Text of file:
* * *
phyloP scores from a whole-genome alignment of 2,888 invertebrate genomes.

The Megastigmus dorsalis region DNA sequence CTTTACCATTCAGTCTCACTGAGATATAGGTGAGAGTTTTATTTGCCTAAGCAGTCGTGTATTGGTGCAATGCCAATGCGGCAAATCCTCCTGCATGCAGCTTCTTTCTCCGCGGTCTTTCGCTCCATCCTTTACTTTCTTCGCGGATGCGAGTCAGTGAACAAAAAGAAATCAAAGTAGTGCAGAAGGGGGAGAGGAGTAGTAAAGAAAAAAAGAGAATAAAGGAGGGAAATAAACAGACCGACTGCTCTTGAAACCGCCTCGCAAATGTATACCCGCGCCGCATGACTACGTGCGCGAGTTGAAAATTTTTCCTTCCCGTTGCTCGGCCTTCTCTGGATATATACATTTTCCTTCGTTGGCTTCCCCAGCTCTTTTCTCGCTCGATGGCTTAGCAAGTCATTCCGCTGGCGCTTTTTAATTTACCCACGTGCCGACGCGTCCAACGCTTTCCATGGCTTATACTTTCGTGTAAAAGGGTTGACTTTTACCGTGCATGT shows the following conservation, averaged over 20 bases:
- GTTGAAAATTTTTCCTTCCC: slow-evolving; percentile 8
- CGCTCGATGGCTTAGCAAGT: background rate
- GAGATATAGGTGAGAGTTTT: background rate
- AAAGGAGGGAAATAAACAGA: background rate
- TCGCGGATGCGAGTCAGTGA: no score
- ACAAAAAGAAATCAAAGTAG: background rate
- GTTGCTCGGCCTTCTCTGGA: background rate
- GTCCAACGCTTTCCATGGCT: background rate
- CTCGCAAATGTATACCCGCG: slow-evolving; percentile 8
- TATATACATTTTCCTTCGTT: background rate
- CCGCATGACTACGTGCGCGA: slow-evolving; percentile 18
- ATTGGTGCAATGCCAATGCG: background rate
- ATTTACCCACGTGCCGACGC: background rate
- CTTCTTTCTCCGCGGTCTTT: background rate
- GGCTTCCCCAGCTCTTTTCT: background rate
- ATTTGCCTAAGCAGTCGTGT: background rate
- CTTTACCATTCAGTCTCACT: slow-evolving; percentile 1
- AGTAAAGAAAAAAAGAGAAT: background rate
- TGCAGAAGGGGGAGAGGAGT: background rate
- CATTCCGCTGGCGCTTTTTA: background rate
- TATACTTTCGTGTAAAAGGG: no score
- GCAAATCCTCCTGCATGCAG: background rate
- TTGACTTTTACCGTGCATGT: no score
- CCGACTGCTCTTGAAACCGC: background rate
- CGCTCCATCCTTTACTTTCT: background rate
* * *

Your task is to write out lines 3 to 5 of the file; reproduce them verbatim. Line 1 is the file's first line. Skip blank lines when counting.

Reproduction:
- GTTGAAAATTTTTCCTTCCC: slow-evolving; percentile 8
- CGCTCGATGGCTTAGCAAGT: background rate
- GAGATATAGGTGAGAGTTTT: background rate